(I/Me/Mine)
To me D&D is a medieval to Renaissance fantasy setting. Having different worlds within D&D is fine (Grey Hawk, Ebberon, the Forgotten Realms, etc). Heck, WoTC even made a spell to allow characters to travel between worlds.

What D&D is Not (IMO) is a Land of the Lost game where radically different settings co-exist (e.g. science fiction and magic).

Some people claim that it is a mix of those two, but if that were true, then PCs could go into a shop and see sword and laser guns side by side, or healing potions and hypo sprays, or horses and hover cars. Obviously, that's not the case.

Sure, somewhere along the line, the PCs may come across anachronisms, but it isn't the norm. The BASE setting (the world of shopkeepers, farmers and blacksmiths) should always start around the medieval or renaissance era.
 

Morrus

Well, that was fun
Staff member
All I can say is I disagree with much of the OP on what makes something D&D, but then D&D to me is something that "modern" takes really don't represent. While such things might be D&D to you, they most certainly are not to me.
That's very at odds with your username!
 


Tonguez

A suffusion of yellow
The party members' skills are diverse at least (the party often is as well). Goes back to the very beginning (Fighting Man, Cleric, Magic User). (Thieves were in a supplement!)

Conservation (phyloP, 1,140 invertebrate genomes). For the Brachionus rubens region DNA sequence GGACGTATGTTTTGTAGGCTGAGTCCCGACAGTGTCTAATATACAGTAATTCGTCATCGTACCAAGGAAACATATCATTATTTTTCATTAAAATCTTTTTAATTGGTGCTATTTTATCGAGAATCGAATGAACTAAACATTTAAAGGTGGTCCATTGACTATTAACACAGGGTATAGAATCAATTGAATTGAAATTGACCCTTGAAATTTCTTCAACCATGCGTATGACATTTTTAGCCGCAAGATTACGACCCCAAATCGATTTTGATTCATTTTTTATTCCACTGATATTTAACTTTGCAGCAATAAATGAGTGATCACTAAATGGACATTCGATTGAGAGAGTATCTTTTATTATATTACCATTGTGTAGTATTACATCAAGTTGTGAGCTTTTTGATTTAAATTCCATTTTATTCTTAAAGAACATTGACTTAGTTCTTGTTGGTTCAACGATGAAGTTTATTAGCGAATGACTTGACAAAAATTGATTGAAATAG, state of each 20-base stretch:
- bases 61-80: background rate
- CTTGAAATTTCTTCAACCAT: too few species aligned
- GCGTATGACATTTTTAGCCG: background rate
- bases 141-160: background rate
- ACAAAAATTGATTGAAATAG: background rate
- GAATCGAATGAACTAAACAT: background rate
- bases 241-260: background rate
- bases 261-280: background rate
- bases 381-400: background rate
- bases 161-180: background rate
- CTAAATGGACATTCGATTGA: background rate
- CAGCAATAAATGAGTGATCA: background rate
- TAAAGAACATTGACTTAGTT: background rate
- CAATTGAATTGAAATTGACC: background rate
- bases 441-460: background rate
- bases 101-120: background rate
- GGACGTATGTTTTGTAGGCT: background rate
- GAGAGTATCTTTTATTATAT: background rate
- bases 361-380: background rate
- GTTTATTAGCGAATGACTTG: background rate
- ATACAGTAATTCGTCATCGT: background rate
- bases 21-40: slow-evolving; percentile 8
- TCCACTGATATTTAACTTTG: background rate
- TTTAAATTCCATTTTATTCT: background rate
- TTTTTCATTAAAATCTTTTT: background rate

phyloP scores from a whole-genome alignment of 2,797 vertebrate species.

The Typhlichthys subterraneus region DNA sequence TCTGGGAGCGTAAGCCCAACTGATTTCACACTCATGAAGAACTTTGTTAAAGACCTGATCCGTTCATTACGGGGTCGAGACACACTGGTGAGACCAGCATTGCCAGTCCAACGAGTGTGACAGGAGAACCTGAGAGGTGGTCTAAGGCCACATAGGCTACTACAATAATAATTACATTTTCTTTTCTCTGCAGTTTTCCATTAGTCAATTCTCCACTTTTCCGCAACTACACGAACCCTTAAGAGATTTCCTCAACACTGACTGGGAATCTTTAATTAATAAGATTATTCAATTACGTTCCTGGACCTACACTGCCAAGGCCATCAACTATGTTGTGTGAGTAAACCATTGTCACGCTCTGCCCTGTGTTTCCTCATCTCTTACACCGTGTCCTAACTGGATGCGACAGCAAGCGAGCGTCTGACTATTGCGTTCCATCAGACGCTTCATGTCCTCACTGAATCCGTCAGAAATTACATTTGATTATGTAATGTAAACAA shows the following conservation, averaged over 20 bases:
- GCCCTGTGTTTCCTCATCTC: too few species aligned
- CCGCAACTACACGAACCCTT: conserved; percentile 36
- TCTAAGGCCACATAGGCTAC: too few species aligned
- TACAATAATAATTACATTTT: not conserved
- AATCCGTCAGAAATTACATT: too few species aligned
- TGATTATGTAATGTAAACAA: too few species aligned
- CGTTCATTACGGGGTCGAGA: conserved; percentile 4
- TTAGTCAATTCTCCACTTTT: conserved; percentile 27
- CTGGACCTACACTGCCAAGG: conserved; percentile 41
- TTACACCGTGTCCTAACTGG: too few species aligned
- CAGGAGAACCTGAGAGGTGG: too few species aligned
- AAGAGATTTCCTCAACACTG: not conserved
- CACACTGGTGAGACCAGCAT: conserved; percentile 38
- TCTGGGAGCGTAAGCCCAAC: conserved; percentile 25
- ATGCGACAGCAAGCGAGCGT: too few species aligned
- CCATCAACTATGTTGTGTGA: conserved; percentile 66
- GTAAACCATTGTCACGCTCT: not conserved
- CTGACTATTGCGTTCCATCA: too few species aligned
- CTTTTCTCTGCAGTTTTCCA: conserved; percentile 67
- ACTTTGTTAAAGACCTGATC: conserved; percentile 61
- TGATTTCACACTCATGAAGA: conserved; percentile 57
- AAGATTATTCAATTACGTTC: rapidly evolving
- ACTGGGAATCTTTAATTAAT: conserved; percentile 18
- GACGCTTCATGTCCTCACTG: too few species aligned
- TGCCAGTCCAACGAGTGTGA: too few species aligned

There also that famous mix of elf archer, dwarf fighter, human ranger, 3 halflings and a wizard - obviously influenced by DND
 

Mechanics matter. The writers don't have to be rules lawyers, but the in-universe details must at least attempt to match up to some basic D&D rules.

For example, wands are for casting a limited number of stored spells, not a somatic focus like in Harry Potter. The raging barbarian shouldn't wear full plate. The magic spells should at least resemble published spells (and wizards aren't healers). At least attempt to get the basics right.
 

Some people claim that it is a mix of those two, but if that were true, then PCs could go into a shop and see sword and laser guns side by side, or healing potions and hypo sprays, or horses and hover cars. Obviously, that's not the case.

In the superheroes comics the ordinary citizen can't go to a clinic to be healed with ultra-advanced medical technology by alien civilitations.